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From Middle English housewif, houswyf, huswijf, equivalent to house +‎ wife. Replaced earlier Middle English hussif (Modern English hussy), which is a doublet.


  • (UK, US) IPA(key): /ˈhaʊs.waɪf/
  • (file)


housewife (plural housewives) (housewifes for the sense 3)

  1. A woman, often unemployed, who spends most of her time maintaining the upkeep of her home and tending to household affairs.
    • 2000, Uli Kusch, "Mr. Torture", Helloween, The Dark Ride.
      Mr Torture sells pain / To the housewives in Spain / He knows just what they crave / Mr Torture
  2. The wife of a householder; the mistress of a family; the female head of a household.
  3. A little case or bag for materials used in sewing, and for other articles of female work; – called also hussy.
    • 1852: Tom Taylor and Charles Reade, Masks and Faces Act II
      Woffington's housewife, made by herself, homely to the eye, but holds everything in the world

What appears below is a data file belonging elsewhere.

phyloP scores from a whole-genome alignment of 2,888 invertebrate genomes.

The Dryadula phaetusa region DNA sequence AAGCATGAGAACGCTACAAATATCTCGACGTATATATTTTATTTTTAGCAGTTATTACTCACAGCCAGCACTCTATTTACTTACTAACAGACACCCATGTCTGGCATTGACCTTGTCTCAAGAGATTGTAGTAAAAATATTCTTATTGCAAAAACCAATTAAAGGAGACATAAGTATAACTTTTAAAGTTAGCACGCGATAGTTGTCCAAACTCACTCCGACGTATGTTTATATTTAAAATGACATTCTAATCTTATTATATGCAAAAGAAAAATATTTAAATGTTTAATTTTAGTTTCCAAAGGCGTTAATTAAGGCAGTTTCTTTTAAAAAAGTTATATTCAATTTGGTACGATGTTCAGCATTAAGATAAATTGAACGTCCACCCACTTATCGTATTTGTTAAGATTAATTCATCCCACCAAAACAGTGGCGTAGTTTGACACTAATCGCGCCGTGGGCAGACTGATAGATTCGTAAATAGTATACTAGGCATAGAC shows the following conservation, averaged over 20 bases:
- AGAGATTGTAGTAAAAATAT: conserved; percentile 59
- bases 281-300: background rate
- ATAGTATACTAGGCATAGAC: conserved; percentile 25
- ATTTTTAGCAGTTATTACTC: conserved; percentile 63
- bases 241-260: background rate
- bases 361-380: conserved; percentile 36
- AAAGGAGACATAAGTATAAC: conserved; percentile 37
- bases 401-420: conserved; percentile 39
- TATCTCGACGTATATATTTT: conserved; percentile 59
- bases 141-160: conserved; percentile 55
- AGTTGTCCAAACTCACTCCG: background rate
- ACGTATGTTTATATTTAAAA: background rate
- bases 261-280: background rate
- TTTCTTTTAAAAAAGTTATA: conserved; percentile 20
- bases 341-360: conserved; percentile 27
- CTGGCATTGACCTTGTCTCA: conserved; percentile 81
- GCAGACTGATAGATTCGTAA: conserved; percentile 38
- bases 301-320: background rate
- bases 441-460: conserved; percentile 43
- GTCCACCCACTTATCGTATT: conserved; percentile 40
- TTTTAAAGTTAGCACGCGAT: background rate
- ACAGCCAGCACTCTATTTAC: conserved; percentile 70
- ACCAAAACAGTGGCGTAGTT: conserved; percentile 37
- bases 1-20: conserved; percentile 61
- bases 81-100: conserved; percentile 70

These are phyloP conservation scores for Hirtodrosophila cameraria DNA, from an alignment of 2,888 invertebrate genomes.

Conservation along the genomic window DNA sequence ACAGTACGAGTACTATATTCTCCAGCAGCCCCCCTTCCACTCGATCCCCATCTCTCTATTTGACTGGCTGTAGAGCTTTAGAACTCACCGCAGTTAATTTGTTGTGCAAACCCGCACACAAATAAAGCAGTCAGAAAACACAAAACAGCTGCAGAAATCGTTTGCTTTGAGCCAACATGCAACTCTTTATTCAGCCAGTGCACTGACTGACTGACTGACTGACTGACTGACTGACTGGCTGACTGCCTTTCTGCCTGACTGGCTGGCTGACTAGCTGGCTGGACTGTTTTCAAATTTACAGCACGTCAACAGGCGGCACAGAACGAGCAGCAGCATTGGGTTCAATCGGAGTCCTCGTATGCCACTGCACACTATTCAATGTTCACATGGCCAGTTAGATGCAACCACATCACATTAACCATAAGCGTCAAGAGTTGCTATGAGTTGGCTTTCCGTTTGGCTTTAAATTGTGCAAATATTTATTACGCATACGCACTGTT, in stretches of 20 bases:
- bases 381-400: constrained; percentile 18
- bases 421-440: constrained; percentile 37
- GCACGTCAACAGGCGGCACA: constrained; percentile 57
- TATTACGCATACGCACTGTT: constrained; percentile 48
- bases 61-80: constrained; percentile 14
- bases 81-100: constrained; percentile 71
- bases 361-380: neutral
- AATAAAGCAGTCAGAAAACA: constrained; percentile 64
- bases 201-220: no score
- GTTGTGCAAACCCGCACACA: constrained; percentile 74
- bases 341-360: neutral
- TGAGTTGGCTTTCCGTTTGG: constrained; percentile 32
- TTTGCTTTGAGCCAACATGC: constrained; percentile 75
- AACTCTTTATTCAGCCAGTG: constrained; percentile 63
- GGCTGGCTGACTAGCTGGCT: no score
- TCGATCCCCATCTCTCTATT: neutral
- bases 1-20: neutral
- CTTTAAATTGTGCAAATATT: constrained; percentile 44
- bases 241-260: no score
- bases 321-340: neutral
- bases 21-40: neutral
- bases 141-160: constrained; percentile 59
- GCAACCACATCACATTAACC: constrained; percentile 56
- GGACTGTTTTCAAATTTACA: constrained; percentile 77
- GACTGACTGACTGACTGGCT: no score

• 1997, David L. Phillips, A Soldier's Story, MetroBooks, →ISBN, page 61.
      The "soldier's housewife" was a small sewing kit that was carried to make timely repairs to clothing and equipment.



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The translations below need to be checked and inserted above into the appropriate translation tables, removing any numbers. Numbers do not necessarily match those in definitions. See instructions at Wiktionary:Entry layout#Translations.


housewife (third-person singular simple present housewifes, present participle housewifing, simple past and past participle housewifed)

  1. Alternative form of housewive